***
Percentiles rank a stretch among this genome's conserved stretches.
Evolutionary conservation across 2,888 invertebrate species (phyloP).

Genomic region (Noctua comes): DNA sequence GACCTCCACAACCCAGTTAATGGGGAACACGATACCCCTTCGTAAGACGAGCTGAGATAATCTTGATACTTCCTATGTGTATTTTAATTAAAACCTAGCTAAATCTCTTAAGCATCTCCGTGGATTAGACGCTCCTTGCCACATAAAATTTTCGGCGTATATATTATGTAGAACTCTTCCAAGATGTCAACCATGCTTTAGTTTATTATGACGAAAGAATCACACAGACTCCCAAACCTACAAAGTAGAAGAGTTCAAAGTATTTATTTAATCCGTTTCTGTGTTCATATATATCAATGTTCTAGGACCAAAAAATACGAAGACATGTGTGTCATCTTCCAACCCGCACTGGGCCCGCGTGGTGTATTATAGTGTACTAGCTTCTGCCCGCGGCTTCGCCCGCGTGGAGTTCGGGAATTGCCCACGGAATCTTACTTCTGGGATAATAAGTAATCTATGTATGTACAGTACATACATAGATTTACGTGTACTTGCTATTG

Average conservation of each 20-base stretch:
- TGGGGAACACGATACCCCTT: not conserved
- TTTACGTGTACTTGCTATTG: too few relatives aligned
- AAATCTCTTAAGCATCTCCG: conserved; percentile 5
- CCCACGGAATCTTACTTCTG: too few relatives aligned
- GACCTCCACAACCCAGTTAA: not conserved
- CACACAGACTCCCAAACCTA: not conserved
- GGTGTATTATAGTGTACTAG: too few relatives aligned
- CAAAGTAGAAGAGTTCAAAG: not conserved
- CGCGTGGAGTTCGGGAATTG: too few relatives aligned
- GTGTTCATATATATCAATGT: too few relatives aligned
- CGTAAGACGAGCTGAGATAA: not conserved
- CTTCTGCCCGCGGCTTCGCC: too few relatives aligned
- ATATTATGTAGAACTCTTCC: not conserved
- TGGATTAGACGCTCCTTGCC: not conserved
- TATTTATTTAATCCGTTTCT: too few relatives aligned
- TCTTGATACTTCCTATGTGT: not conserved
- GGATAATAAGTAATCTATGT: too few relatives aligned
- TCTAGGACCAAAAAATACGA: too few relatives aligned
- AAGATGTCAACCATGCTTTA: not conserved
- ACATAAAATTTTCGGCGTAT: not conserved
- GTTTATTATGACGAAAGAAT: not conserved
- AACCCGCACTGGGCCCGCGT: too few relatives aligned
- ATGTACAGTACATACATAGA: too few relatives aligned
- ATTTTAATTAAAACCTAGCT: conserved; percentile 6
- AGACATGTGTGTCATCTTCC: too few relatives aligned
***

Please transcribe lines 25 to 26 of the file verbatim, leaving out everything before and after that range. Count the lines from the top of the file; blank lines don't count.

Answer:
- GTTTATTATGACGAAAGAAT: not conserved
- AACCCGCACTGGGCCCGCGT: too few relatives aligned